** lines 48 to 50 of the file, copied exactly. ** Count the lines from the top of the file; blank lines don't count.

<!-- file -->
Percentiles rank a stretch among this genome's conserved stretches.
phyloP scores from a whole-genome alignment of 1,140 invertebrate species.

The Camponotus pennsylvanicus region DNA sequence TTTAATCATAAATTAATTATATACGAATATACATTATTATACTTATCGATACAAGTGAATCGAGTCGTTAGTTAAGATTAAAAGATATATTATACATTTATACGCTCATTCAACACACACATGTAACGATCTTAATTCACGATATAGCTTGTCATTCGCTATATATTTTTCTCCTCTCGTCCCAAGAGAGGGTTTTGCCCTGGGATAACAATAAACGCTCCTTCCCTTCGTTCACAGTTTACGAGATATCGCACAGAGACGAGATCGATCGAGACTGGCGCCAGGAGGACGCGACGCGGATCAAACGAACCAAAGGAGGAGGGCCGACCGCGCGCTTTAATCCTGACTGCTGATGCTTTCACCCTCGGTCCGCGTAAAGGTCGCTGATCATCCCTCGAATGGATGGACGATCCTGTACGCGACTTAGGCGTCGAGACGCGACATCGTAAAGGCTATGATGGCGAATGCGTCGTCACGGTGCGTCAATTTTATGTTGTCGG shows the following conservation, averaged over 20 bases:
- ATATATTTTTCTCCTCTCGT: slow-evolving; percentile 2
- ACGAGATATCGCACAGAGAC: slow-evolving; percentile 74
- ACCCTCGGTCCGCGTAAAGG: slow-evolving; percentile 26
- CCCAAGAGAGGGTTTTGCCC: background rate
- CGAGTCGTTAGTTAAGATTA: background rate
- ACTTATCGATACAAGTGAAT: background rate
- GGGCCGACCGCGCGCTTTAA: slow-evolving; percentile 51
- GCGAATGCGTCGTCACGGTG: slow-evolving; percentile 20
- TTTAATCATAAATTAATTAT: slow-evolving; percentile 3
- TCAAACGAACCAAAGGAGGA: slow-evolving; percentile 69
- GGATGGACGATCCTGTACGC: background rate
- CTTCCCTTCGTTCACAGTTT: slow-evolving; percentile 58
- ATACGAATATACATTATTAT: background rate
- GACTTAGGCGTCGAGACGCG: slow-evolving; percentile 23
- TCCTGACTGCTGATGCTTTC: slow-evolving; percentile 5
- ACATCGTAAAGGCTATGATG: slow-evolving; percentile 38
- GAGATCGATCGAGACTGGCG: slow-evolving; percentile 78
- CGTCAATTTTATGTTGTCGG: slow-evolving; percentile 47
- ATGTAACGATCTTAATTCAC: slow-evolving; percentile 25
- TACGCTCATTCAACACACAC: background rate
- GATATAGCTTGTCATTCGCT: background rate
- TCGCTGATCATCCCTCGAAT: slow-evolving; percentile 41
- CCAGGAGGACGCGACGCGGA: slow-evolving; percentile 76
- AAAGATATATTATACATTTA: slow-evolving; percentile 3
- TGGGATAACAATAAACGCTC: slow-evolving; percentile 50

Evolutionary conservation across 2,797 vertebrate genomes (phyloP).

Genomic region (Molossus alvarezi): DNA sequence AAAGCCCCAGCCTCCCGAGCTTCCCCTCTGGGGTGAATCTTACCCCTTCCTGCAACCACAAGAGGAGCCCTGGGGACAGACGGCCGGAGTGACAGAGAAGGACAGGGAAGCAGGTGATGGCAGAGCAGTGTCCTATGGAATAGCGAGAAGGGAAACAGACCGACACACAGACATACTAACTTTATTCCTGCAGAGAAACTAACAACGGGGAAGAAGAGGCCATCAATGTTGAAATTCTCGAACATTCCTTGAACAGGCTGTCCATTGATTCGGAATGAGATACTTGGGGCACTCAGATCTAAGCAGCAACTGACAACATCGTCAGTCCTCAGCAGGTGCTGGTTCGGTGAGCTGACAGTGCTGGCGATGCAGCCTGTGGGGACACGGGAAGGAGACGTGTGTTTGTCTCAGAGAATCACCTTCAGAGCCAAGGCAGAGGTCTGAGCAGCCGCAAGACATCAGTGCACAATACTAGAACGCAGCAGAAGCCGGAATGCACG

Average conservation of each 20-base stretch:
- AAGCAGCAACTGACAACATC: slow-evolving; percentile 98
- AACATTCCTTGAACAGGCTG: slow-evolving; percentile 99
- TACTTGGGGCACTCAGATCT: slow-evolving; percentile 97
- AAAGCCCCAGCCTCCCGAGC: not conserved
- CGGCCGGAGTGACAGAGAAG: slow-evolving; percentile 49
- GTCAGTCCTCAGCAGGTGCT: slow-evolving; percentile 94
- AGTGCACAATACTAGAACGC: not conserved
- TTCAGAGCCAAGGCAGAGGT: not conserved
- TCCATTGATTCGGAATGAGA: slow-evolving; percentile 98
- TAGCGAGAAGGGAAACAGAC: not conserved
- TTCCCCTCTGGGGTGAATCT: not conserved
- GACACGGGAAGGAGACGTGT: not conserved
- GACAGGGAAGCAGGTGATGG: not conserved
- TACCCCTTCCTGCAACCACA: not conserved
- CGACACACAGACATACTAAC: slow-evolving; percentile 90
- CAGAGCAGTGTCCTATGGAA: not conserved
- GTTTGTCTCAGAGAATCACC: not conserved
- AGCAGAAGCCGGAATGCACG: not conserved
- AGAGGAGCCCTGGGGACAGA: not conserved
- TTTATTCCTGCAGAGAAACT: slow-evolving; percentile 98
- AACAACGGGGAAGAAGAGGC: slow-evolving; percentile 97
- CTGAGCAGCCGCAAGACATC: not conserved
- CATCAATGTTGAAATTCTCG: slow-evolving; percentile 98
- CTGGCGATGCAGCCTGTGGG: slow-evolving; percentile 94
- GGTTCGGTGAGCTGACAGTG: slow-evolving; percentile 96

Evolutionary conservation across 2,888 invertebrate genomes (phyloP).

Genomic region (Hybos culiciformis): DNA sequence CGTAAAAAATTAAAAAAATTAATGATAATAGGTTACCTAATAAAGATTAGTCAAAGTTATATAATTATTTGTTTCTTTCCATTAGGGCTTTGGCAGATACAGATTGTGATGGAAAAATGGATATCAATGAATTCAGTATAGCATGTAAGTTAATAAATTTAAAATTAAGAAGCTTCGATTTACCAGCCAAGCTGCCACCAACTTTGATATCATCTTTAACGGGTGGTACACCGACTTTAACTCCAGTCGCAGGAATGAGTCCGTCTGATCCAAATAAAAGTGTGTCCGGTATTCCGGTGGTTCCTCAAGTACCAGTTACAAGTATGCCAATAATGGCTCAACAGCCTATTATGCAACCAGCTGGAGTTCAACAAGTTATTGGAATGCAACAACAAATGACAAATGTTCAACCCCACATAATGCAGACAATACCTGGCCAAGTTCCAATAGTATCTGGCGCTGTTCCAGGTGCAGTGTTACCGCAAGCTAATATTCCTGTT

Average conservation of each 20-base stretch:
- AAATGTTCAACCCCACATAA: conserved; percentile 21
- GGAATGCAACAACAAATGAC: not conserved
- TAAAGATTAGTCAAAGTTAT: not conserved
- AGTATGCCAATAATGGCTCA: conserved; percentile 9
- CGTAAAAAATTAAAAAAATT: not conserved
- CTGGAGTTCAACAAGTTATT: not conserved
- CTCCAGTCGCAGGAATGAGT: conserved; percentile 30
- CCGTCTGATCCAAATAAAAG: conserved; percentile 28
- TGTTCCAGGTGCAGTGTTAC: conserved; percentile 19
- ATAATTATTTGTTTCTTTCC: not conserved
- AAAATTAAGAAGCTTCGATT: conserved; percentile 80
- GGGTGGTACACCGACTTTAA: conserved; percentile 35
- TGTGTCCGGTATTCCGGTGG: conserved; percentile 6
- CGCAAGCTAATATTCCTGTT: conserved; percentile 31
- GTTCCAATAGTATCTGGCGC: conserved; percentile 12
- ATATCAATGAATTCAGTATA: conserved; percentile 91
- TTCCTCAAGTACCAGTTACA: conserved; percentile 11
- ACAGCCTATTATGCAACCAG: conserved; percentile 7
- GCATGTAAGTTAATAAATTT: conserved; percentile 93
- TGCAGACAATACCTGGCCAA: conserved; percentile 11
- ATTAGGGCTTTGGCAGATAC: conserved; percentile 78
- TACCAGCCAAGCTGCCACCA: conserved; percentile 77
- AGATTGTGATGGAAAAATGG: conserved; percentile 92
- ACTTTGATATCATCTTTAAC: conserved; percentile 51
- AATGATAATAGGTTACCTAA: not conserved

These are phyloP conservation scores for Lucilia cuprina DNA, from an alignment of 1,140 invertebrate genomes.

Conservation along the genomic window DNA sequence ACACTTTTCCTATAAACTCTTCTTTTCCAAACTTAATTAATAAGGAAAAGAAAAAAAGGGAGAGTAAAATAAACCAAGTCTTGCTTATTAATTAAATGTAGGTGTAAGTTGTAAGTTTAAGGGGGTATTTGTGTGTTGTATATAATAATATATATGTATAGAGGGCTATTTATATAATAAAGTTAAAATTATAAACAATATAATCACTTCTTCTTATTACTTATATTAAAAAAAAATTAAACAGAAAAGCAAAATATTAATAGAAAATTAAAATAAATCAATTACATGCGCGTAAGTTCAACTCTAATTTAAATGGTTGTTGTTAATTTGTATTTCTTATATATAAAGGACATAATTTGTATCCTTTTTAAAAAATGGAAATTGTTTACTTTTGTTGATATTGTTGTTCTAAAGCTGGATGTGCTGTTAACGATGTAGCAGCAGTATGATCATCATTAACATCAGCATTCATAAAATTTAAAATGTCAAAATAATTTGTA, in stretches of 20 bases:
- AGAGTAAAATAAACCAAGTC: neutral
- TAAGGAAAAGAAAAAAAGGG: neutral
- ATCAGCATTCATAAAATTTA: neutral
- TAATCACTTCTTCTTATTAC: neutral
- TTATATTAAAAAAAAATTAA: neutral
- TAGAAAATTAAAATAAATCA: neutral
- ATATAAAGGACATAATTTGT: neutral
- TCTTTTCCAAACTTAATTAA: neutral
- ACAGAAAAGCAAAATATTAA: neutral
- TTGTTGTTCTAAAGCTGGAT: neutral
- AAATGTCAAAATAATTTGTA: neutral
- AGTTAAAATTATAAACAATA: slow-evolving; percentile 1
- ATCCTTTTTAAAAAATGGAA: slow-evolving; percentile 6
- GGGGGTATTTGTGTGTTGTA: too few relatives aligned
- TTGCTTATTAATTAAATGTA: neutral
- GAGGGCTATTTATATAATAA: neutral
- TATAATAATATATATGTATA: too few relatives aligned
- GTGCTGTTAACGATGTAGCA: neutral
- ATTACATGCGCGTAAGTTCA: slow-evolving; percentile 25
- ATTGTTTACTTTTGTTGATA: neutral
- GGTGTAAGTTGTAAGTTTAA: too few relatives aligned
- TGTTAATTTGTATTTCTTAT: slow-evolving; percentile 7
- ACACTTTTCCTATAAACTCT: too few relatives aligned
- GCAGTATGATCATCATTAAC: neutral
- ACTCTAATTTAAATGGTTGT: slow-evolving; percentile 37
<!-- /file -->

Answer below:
- GTTTGTCTCAGAGAATCACC: not conserved
- AGCAGAAGCCGGAATGCACG: not conserved
- AGAGGAGCCCTGGGGACAGA: not conserved